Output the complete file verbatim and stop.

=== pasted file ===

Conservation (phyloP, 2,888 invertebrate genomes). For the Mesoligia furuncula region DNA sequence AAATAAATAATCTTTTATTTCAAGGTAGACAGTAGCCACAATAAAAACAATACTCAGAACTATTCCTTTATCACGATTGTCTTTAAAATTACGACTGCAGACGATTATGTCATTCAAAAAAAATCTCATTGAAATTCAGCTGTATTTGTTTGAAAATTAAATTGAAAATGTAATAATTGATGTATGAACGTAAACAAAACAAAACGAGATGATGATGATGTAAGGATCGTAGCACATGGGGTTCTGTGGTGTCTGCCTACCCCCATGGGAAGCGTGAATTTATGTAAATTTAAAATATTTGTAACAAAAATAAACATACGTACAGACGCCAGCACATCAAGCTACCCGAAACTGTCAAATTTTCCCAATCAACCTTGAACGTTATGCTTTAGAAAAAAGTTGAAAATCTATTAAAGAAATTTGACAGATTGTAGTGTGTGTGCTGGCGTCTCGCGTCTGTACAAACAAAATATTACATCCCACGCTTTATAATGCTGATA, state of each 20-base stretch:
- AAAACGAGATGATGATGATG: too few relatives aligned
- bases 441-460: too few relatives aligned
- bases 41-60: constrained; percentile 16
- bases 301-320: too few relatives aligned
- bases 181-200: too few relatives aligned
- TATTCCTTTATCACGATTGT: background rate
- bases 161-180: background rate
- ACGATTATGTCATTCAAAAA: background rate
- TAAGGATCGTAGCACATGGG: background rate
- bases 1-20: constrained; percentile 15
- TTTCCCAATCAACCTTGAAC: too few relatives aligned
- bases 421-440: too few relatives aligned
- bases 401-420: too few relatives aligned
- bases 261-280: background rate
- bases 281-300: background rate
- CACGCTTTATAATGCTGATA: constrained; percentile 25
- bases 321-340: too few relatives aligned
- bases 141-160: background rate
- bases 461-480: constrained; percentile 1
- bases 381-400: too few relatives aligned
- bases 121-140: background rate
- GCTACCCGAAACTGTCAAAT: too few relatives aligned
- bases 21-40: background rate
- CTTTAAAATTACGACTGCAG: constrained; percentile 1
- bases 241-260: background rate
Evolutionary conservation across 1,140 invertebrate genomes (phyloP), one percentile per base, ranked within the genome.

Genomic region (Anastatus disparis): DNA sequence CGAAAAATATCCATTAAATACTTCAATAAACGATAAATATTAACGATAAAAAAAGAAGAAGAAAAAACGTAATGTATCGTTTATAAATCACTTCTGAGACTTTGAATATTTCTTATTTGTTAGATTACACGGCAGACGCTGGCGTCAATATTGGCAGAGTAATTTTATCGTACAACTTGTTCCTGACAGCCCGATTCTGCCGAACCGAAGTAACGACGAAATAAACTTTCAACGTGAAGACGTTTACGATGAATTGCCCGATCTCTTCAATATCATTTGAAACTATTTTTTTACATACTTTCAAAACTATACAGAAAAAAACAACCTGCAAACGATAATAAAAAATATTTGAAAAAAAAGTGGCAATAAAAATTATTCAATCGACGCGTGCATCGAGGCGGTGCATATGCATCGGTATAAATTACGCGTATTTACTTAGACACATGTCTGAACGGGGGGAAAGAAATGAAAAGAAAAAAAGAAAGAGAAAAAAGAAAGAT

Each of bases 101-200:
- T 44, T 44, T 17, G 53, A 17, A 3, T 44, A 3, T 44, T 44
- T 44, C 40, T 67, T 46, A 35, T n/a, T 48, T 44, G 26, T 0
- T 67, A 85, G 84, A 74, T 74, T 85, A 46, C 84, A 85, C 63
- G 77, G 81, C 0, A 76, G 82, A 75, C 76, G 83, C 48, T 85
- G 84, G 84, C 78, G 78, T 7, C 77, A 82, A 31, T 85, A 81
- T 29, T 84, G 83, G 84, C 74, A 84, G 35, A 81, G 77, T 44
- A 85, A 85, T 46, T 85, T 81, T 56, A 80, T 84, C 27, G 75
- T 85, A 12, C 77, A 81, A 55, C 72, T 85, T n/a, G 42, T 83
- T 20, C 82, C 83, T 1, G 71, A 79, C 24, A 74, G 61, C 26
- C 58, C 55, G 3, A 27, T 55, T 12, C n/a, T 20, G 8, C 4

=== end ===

Conservation (phyloP, 2,888 invertebrate genomes). For the Mesoligia furuncula region DNA sequence AAATAAATAATCTTTTATTTCAAGGTAGACAGTAGCCACAATAAAAACAATACTCAGAACTATTCCTTTATCACGATTGTCTTTAAAATTACGACTGCAGACGATTATGTCATTCAAAAAAAATCTCATTGAAATTCAGCTGTATTTGTTTGAAAATTAAATTGAAAATGTAATAATTGATGTATGAACGTAAACAAAACAAAACGAGATGATGATGATGTAAGGATCGTAGCACATGGGGTTCTGTGGTGTCTGCCTACCCCCATGGGAAGCGTGAATTTATGTAAATTTAAAATATTTGTAACAAAAATAAACATACGTACAGACGCCAGCACATCAAGCTACCCGAAACTGTCAAATTTTCCCAATCAACCTTGAACGTTATGCTTTAGAAAAAAGTTGAAAATCTATTAAAGAAATTTGACAGATTGTAGTGTGTGTGCTGGCGTCTCGCGTCTGTACAAACAAAATATTACATCCCACGCTTTATAATGCTGATA, state of each 20-base stretch:
- AAAACGAGATGATGATGATG: too few relatives aligned
- bases 441-460: too few relatives aligned
- bases 41-60: constrained; percentile 16
- bases 301-320: too few relatives aligned
- bases 181-200: too few relatives aligned
- TATTCCTTTATCACGATTGT: background rate
- bases 161-180: background rate
- ACGATTATGTCATTCAAAAA: background rate
- TAAGGATCGTAGCACATGGG: background rate
- bases 1-20: constrained; percentile 15
- TTTCCCAATCAACCTTGAAC: too few relatives aligned
- bases 421-440: too few relatives aligned
- bases 401-420: too few relatives aligned
- bases 261-280: background rate
- bases 281-300: background rate
- CACGCTTTATAATGCTGATA: constrained; percentile 25
- bases 321-340: too few relatives aligned
- bases 141-160: background rate
- bases 461-480: constrained; percentile 1
- bases 381-400: too few relatives aligned
- bases 121-140: background rate
- GCTACCCGAAACTGTCAAAT: too few relatives aligned
- bases 21-40: background rate
- CTTTAAAATTACGACTGCAG: constrained; percentile 1
- bases 241-260: background rate
Evolutionary conservation across 1,140 invertebrate genomes (phyloP), one percentile per base, ranked within the genome.

Genomic region (Anastatus disparis): DNA sequence CGAAAAATATCCATTAAATACTTCAATAAACGATAAATATTAACGATAAAAAAAGAAGAAGAAAAAACGTAATGTATCGTTTATAAATCACTTCTGAGACTTTGAATATTTCTTATTTGTTAGATTACACGGCAGACGCTGGCGTCAATATTGGCAGAGTAATTTTATCGTACAACTTGTTCCTGACAGCCCGATTCTGCCGAACCGAAGTAACGACGAAATAAACTTTCAACGTGAAGACGTTTACGATGAATTGCCCGATCTCTTCAATATCATTTGAAACTATTTTTTTACATACTTTCAAAACTATACAGAAAAAAACAACCTGCAAACGATAATAAAAAATATTTGAAAAAAAAGTGGCAATAAAAATTATTCAATCGACGCGTGCATCGAGGCGGTGCATATGCATCGGTATAAATTACGCGTATTTACTTAGACACATGTCTGAACGGGGGGAAAGAAATGAAAAGAAAAAAAGAAAGAGAAAAAAGAAAGAT

Each of bases 101-200:
- T 44, T 44, T 17, G 53, A 17, A 3, T 44, A 3, T 44, T 44
- T 44, C 40, T 67, T 46, A 35, T n/a, T 48, T 44, G 26, T 0
- T 67, A 85, G 84, A 74, T 74, T 85, A 46, C 84, A 85, C 63
- G 77, G 81, C 0, A 76, G 82, A 75, C 76, G 83, C 48, T 85
- G 84, G 84, C 78, G 78, T 7, C 77, A 82, A 31, T 85, A 81
- T 29, T 84, G 83, G 84, C 74, A 84, G 35, A 81, G 77, T 44
- A 85, A 85, T 46, T 85, T 81, T 56, A 80, T 84, C 27, G 75
- T 85, A 12, C 77, A 81, A 55, C 72, T 85, T n/a, G 42, T 83
- T 20, C 82, C 83, T 1, G 71, A 79, C 24, A 74, G 61, C 26
- C 58, C 55, G 3, A 27, T 55, T 12, C n/a, T 20, G 8, C 4